Chesterton Tribune

Sea lamprey barrier to be dedicated Friday on Trail Creek near Michigan City

Back to Front Page





One of the newest sea lamprey control tools, a barrier on Indiana’s Trail Creek, will be dedicated on Friday, April 20, near Michigan City, the Indiana Department of Natural Resources said.

Trail Creek, a tributary to Lake Michigan, produces tens of thousands of sea lamprey larvae annually, contributing to Lake Michigan’s sea lamprey population and the destruction it brings to the fishery, according to a statement released on Wednesday. “With the barrier in place, lampricides will no longer be used in Trail Creek above the barrier, resulting in cost savings,” DNR said. “The new barrier will deny sea lampreys access to their spawning grounds and thus reduce their numbers before they have a chance to destroy Great Lakes fish.”

The Trail Creek barrier was constructed through a partnership between DNR, the Great Lakes Fishery Commission, the U.S. Fish and Wildlife Service, and the U.S. Army Corps of Engineers.

The dedication is at 10 a.m. at the barrier location on Springfield Avenue in Michigan City.

“Sea lampreys invaded Lake Michigan more than 75 years ago and have been a blight on the fishery,” DNR noted. “The average sea lamprey destroys more than 40 pounds of Great Lakes fish during the predacious phase of its life.”

Fortunately, sea lampreys can be controlled in the Great Lakes. Under the Convention on Great Lakes Fisheries of 1954—a treaty between Canada and the United States—the Great Lakes Fishery Commission delivers sea lamprey control in partnership with other agencies like the U.S. Fish and Wildlife Service and the Army Corps of Engineers. The Indiana DNR and similar agencies depend on the sea lamprey control program to support activities such as fish stocking, habitat recovery, and species restoration. “Sea lampreys have been reduced by 90 percent in most areas of the Great Lakes, contributing to a healthy environment, jobs, and more than $7 billion in economic return annually to the people of Canada and the United States,” DNR said.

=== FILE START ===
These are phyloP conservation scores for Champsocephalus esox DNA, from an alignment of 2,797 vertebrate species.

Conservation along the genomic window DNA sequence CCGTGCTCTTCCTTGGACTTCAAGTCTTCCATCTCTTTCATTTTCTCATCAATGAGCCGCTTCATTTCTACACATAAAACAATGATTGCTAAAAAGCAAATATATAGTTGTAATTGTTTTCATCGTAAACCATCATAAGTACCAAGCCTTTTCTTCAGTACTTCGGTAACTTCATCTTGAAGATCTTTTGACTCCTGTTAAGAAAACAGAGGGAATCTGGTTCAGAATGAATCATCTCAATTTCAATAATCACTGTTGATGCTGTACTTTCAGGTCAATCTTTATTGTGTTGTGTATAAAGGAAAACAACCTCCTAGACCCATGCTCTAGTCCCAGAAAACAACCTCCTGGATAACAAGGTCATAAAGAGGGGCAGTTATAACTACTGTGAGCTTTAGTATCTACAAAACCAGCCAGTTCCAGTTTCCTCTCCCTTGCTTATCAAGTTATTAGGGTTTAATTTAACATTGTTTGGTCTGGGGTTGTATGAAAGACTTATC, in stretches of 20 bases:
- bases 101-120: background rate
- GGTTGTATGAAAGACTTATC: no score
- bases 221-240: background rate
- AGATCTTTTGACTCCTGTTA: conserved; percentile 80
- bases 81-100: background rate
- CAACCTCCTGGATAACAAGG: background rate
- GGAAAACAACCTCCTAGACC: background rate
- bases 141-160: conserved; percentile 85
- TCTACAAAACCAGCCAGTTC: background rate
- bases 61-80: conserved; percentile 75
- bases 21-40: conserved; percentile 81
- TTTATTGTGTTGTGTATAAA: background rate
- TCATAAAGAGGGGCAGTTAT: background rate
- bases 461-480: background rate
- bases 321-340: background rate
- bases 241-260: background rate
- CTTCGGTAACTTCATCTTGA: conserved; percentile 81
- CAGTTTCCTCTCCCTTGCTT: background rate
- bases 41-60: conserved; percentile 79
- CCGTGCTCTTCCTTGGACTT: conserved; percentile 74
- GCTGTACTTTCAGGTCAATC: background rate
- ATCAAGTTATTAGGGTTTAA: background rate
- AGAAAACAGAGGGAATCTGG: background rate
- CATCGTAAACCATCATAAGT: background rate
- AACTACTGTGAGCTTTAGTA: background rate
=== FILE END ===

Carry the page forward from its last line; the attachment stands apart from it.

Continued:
The Trail Creek sea lamprey barrier is a fixed crest low-head barrier fitted with stop logs in the center. Jumping fish species may pass at any time. The barrier also is equipped with a fishway and a sea lamprey trap that will be operated by the U.S. Fish & Wildlife Service. The fishway and trap are designed to remove spawning sea lampreys but allow passage of desirable fish above the barrier. Trail Creek has been treated with lampricides eight times since 1966. Each treatment costs approximately $150,000.

“The barrier at Trail Creek is the newest weapon in the sea lamprey control arsenal,” said Bill James, chief of fisheries for DNR. “It will prevent tens of thousands of sea lamprey larvae from migrating to Lake Michigan to destroy Great Lakes fish and it will save the Great Lakes Fishery Commission millions of dollars in treatment costs.”

Added Charlie Wooley, deputy regional director of the U.S. Fish and Wildlife Service’s Midwest Region, “Sea lamprey barriers prevent sea lampreys access to their spawning grounds. This barrier removes many miles of sea lamprey habitat from the Great Lakes basin. The barrier is state-of-the-art. Jumping fish pass with ease. With a fishway and sea lamprey trap, the barrier provides for the passage of desirable fish while allowing us to remove sea lampreys from the system before they spawn.”

“The Army Corps has worked with the Great Lakes Fishery Commission and the U.S. Fish and Wildlife Service on several sea lamprey projects throughout the Great Lakes basin and is proud to apply its engineering expertise to such a worthwhile endeavor as the Trail Creek sea lamprey barrier,” said Lt. Col. John Richards of the U.S. Corps of Army Engineers. “Sea lamprey control protects the Great Lakes fishery, improves the health of the ecosystem, and provides billions of dollars in economic benefits to the region.”

Mike Ryan, a board member for the Northwest Indiana Steelheaders and Hoosier Coho Club noted, “Sea lamprey control is essential to Lake Michigan and to the Great Lakes fishery. Without it, the millions of people who fish the lakes would have far fewer fish in their creels and we would revert to the days when alewives died on our beaches by the millions. The Great Lakes are a far healthier place today than they were 20 or 30 years ago. The sea lamprey control program has contributed to the remarkable recovery of these lakes.”


Posted 4/19/2012